Financing experts Lukasz Wieczorek and Nika Lane shared their tips for establishing goals, maintaining a good credit score, and making the most out of your paycheck. Need a refresher?
- Principle 1: Set Goals
- Principle 2: Maximize Your Earning Potential
- Principle 3: Save & Invest
- Principle 4: Use Debt Wisely
- Principle 5: Build Your Credit Score
- Principle 6: Take Advantage of the Free Stuff
Personal Finance Tips:
- Set automatic bill pay for recurring payments close to paydays, so most important needs are covered immediately (car payment, rent/mortgage, credit cards).
- Avoid impulsive decisions – leave your cards at home when shopping and take a set amount of $$ with you.
- Put spare change in a “fun money” jar.
- Take advantage of pre-tax benefits and workplace benefits – FREE MONEY!
- Shop your options when financing large purchases. Financial institutions compete for customers as hard as any other industry.
- Making timely payments and having low credit utilization is the best way to maintain a good credit score.
- Set aside a cushion for emergencies.
Your Finance Questions Answered:
What is better in the long run a 401k or an IRA? And can you have both?
Lukasz: 401k is an employer sponsored plan while IRA is available to anybody. There are different contribution limits allowed by law. Yes, you can have both, however there are tax implication that should be discussed with a financial advisor and/or tax specialist based on amount of earned income.
Nika: I would not necessarily recommend one over the other. However, if you have access to an employer 401k plan, educate yourself on the Company’s 401k match. This can be beneficial in terms of the amount of $ that gets contributed on your behalf that is not necessarily only coming out of your own pocket (free money). In short, more money makes more money.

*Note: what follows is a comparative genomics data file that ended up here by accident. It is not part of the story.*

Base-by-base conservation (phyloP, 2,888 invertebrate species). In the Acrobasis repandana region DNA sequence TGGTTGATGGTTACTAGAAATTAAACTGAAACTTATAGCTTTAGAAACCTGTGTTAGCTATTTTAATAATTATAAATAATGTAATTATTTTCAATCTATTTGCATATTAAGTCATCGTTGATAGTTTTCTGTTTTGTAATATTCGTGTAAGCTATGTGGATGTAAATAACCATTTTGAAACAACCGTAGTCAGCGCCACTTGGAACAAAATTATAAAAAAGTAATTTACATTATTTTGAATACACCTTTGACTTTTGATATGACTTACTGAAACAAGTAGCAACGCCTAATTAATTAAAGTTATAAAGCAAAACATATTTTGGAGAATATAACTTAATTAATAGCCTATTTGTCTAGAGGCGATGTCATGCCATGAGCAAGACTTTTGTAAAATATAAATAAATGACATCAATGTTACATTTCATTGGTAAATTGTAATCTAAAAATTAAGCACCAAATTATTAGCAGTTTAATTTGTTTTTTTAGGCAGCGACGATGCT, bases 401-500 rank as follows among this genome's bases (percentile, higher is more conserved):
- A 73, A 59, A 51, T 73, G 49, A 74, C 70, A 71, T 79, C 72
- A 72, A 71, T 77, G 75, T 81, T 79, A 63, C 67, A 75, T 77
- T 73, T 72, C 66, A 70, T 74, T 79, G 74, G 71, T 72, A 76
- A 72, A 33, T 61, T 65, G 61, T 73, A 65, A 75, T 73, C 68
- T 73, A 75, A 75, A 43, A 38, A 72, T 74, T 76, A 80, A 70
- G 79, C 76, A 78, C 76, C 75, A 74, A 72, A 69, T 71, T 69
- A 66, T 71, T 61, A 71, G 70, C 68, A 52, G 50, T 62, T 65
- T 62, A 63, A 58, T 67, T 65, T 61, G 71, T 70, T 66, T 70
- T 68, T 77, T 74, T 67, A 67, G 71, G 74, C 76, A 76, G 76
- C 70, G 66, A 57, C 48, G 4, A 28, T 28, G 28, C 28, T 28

Any particular strategies for older folks?
Lukasz: The answer is, it depends. I think at that later stages of life is really important to understand how much income will be needed to support self after we stop working. Healthcare expenses tend to rise as we age, and I think it is important to do our best to stay in good health. Exercise and balanced nutrition would be best to maintain our well-being.
Nika: Take advantage of employer HSA plans, if available to you, as this is ensuring you will have a savings account strictly to help fund these future health expenses.
Lukasz: From the investment perspective, it might be a good idea to start looking at the offerings that are less aggressive in growth and allow more stability – differently said, it will be more important at that stage to eliminate volatility.
Nika: If you already have a 401k or other investment account that is diversified, think about and speak to an advisor about potentially redistributing that balance to better ensure stability of your investments. As well, ask the advisor questions about which would be more beneficial for your current financial situation: 401k Roth or traditional. Changing current and future contributions to one or the other could help you have more when you reach retirement. Lastly, self-reflect on your necessities and cut out mindless spending (daily Dunkin coffee vs. making your own)
Credit Reports and Credit Scores
Spread Joy: Letter Writing Workshop
Senior Wellness Coordinator Mairead Fogarty shared how writing can be a great tool for giving back as well as personal growth. If you participated in the workshop and wrote a letter of encouragement for one of our clients, please follow the instructions below.